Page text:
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“Dennis O’Berg”


555 Fitness Hero WOD

7.0K 440
  • EMOM for 14 minutes
  • Odd Minutes:
  • 15 Kettlebell Swings (24/16 kg)
  • Even Minutes:
  • 10 Deadlifts (275/205 lb)

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namesake photo

This Firefighter Hero WOD is dedicated to Dennis O’Berg, FDNY, Ladder 105, who was killed on September 11, 2001.

Dennis Patrick O’Berg, 28, of Babylon Village, had been a firefighter for less than six months before 9/11. He joined Ladder 105 in Park Slope after abandoning a career in accounting. He was last seen in the lobby of the south tower when the building collapsed, his family said. His remains were never found.

Dennis O’Berg and his wife, Christine, were newlyweds who wanted to start a family, but his job as an accountant at Ernst & Young demanded long hours. So, he quit. He became a firefighter, a job that offered more flexible hours, his wife said. O’Berg wanted to be home for his children like his father, also a firefighter, had been when he and his sister were growing up in Dyker Heights, Brooklyn.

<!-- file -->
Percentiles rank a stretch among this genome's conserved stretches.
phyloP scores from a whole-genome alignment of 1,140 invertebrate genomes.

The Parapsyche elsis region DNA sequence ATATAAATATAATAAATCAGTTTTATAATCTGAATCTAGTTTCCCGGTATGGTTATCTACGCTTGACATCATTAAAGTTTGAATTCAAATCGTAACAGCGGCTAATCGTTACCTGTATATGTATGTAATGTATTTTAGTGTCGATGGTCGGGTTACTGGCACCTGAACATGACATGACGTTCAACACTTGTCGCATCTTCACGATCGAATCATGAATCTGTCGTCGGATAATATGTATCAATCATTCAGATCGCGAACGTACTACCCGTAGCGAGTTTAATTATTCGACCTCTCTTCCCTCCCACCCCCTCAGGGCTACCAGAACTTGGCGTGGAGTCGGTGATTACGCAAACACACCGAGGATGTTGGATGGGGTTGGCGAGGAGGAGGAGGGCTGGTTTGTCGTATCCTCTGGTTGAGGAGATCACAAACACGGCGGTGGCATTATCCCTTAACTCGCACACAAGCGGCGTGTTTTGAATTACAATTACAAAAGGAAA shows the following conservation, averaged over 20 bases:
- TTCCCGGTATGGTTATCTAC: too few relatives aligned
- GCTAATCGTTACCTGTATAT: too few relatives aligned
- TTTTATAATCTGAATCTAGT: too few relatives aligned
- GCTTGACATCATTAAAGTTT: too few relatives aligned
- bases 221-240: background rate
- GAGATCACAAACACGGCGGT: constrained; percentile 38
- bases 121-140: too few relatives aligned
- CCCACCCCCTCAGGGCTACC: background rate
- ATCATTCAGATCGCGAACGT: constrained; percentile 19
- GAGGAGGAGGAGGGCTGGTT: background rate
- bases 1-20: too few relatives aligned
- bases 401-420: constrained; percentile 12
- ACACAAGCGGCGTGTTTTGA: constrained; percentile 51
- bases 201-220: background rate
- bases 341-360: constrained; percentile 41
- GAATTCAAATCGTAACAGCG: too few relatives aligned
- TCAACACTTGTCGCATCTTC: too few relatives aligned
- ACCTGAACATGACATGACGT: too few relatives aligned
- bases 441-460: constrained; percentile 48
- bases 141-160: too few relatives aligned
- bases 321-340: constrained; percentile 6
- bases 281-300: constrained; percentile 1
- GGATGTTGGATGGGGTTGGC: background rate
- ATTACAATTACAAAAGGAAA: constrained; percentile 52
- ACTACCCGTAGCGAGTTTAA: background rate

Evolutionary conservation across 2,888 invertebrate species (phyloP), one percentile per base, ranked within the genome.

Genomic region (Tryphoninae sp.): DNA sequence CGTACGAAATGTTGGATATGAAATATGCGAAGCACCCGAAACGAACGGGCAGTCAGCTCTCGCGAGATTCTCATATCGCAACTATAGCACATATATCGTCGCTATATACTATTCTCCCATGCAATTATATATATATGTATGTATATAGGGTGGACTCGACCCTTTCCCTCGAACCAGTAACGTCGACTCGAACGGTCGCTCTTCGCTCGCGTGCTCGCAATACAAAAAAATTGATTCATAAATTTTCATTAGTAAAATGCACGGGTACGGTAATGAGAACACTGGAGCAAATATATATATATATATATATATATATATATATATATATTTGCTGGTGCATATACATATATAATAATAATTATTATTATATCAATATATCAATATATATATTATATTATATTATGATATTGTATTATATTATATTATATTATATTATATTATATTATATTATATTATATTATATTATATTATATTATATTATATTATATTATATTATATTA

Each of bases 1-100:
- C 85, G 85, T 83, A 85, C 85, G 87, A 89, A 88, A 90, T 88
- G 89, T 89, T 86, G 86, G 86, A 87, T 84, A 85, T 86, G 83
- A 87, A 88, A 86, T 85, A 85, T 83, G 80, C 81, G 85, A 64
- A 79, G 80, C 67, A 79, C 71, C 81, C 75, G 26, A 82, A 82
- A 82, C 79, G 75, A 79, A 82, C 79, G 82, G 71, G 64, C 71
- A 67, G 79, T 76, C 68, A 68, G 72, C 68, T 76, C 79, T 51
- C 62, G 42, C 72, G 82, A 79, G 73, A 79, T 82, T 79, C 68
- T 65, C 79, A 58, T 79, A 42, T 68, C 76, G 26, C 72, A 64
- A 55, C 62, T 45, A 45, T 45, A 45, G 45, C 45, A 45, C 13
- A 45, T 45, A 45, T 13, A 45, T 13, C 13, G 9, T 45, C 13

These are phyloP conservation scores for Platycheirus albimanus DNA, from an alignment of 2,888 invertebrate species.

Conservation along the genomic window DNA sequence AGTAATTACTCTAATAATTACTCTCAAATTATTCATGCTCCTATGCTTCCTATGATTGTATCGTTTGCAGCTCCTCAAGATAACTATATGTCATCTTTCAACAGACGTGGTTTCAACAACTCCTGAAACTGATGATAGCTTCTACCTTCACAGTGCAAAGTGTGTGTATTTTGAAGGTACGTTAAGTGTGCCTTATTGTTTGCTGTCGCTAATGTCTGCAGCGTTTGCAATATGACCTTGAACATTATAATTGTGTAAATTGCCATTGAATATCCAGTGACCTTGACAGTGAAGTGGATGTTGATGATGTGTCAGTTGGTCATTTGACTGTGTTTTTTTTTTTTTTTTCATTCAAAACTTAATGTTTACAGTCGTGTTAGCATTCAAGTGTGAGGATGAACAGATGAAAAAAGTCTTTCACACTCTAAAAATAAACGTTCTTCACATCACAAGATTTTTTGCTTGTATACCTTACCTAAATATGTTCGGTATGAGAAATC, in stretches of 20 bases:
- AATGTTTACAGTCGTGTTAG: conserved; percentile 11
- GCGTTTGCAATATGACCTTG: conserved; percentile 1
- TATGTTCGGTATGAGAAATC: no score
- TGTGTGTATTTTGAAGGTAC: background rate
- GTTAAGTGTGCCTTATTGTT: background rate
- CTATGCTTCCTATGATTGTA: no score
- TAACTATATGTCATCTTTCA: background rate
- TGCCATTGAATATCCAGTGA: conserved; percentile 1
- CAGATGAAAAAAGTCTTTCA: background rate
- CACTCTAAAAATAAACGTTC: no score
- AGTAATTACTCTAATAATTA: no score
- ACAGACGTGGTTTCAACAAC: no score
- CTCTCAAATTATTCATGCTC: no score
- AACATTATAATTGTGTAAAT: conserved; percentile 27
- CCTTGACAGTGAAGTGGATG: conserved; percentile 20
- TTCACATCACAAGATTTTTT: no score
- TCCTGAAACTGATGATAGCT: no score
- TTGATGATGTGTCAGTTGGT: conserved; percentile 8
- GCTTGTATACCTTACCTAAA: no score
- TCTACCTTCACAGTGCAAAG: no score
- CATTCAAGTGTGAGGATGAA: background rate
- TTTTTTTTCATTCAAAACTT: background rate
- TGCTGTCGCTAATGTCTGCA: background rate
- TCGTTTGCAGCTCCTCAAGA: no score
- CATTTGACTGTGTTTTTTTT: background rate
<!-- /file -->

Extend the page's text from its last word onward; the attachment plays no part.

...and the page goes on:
“He was my best friend. All the plans had been made,” said his wife as she sobbed. “It felt like someone took a vase, shattered it, and gave it back to me with glue, and said, ‘Put it back together.’ Ten years later, I still miss him every day.”

About three years after O’Berg was killed, his wife remarried and took her new husband’s name. Although she is now Christine Connolly, memories of O’Berg occupy a part of her life as well as the lives of her new husband and their two children.

A picture of O’Berg graces every room in the Connolly house in Dix Hills. The Connolly children, a 6-year-old boy and a 3-year-old girl, hear stories about O’Berg, his kindness and his love of life.

“He was such a wonderful person and he was such a big part of me,” said Connolly, now 38. “We all say we will never forget, but we need to realize that it’s an active thing to remember him. And, that his time here mattered.” The Connolly children have learned that O’Berg was a lifeguard. He was funny. He loved to play golf. And, he was, a true gentleman. When O’Berg worked late at the accounting firm in Manhattan, he would walk the female secretaries to the subways or see them into a taxi. “Sometimes he would get in trouble for holding the door for the women,” his wife said. “But he said, ‘I would hold the door for anyone.’ “

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